2. As soon as you have met her, don’t forget to come to me. = As soon as you see her, don’t forget to come to me.
E) If two actions take place at the same time, we use a simple tense, not a perfect tense; e.g.
INCORRECT: Lock the door of the house as you have left.
CORRECT: Lock the door of the house as you leave.
INCORRECT: When I had seen Madhu, I invited her for lunch.
CORRECT: When I saw Madhu, I invited her for lunch.
2. ALTHOUGH & THOUGH
Both ALTHOUGH and THOUGH mean ‘in spite of something. Both are the same thing, and are replaceable with each other. For emphasis, we often use EVEN with THOUGH (but not with ALTHOUGH); e.g.
a) The match was beautiful although we lost it. = The match was beautiful though we lost it.
b) Even though she is very busy, she still found time to help me.
NOTE-I: When a sentence begins with ALTHOUGH or THOUGH, we don’t use BUT or YET before the main clause, we usually put a comma rather; e.g.
INCORRECT: Although he was late, yet he stopped to buy fruit. CORRECT: Although he was late, he stopped to buy fruit.
NOTE-II: Don’t use ALTHOUGH or THOUGH in front of a noun phrase, you use IN SPITE OF or DESPITE instead in such a case; e.g.
INCORRECT: Although his hard work, he failed his exam.
CORRECT: In spite of his hard work, he failed his exam.
A) We use BUT to link contrasting items which are the same grammatical type.
1. I have bought a new car but I still haven’t sold the older one. (joining two clauses)
2. Call me old-fashioned, but I like handwritten letters. (joining two clauses)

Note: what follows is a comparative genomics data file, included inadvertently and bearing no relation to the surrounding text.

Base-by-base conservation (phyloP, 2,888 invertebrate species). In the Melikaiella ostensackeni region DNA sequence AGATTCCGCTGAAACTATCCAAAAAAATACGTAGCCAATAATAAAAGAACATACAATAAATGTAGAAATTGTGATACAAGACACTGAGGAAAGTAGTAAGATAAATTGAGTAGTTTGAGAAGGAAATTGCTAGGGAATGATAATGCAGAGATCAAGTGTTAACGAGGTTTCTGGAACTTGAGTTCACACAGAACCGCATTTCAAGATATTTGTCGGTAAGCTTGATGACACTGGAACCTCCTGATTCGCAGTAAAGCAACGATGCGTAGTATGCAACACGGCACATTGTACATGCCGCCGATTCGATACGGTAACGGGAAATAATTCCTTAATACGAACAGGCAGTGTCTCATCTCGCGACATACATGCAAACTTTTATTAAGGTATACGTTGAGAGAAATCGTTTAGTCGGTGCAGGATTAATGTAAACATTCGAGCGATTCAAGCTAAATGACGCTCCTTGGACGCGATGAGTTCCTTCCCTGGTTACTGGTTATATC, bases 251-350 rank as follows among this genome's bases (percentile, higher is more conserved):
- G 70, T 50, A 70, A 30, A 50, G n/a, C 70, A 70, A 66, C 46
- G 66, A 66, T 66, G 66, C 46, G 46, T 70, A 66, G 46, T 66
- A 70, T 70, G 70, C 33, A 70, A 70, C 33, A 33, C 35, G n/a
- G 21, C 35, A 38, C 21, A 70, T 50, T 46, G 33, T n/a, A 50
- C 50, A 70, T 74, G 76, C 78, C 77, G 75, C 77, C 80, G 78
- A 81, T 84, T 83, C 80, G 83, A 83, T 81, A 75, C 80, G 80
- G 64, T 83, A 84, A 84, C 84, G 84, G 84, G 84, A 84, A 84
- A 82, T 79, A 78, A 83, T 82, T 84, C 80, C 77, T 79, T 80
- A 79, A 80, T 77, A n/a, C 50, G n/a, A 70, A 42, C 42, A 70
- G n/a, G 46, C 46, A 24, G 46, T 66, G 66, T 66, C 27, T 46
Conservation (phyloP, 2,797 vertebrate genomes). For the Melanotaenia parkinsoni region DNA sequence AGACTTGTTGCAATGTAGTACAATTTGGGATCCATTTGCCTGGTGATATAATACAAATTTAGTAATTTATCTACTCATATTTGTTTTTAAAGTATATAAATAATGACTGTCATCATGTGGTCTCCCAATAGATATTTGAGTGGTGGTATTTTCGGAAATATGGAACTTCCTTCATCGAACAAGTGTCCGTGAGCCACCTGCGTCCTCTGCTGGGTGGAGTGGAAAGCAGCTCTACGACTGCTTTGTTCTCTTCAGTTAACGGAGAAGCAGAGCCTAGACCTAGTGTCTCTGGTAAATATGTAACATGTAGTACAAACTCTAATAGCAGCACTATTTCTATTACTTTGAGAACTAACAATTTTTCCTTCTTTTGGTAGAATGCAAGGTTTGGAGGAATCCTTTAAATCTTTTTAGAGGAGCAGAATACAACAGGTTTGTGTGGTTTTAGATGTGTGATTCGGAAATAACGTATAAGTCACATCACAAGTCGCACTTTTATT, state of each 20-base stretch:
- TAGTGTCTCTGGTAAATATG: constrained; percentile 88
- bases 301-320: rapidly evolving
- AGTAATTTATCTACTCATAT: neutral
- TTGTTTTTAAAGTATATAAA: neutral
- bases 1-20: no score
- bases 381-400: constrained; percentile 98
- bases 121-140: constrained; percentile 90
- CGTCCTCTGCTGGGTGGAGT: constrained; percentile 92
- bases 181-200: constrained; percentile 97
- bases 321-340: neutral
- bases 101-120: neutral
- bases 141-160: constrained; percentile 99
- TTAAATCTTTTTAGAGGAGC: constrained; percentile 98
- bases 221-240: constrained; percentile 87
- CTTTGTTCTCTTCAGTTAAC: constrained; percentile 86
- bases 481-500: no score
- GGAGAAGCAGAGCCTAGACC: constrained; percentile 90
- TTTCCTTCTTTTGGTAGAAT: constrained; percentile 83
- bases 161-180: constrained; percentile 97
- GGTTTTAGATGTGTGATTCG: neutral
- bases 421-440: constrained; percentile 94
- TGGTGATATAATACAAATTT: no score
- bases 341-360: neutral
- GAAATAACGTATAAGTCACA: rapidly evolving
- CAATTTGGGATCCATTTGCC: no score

3. The hotel was inexpensive but very comfortable. (joining two adjectives)
4. Quickly but silently he ran out of the house. (joining two adverbs)
NOTE-I: We can’t use HOWEVER as a conjunction instead of BUT to connect words and phrases; e.g.
INCORRECT: This dress is expensive however beautiful.
CORRECT: This dress is expensive but beautiful.
NOTE-II: We use objective pronouns (me, you, him, us, etc.) after BUT even in subject position; e.g.
1. Everybody but me has finished work.
2. No one but him would get a job like that.
B) BUT FOR
BUT FOR = Were it not for. BUT FOR is used to introduce the reason why something didn’t happen; e.g.
1. But for the traffic, I would have reached half an hour early. (The traffic was very heavy – if it was normal, I’d have reached here half an hour early.)
2. He would have been badly injured but for the fact that he was wearing helmet. (He was wearing helmet – if he was not wearing helmet he would have been badly injured.
3. I would have reached here on time but for the weather. (means I could not reach on time because of the weather)
C) ALL BUT
ALL BUT = almost completely
a) I had all but finished the letter when the computer crashed and I lost it all.
b) His parents had all but given up hope of seeing him again.
D) BUT vs HOWEVER
We can also use HOWEVER in the meaning of BUT i.e. when you are adding a comment that contrasts with what has just been said, but HOWEVER can’t be used as a conjunction when used like this. It then generally starts a new sentence or clause; e.g.
Some of the food crops failed. However, the cotton did quite well.
INCORRECT: Ravi always cooks dinner, however I usually wash up afterwards.
CORRECT: Ravi always cooks dinner. However, I usually wash up afterwards. (or Ravi always cooks dinner but I usually wash up afterwards.)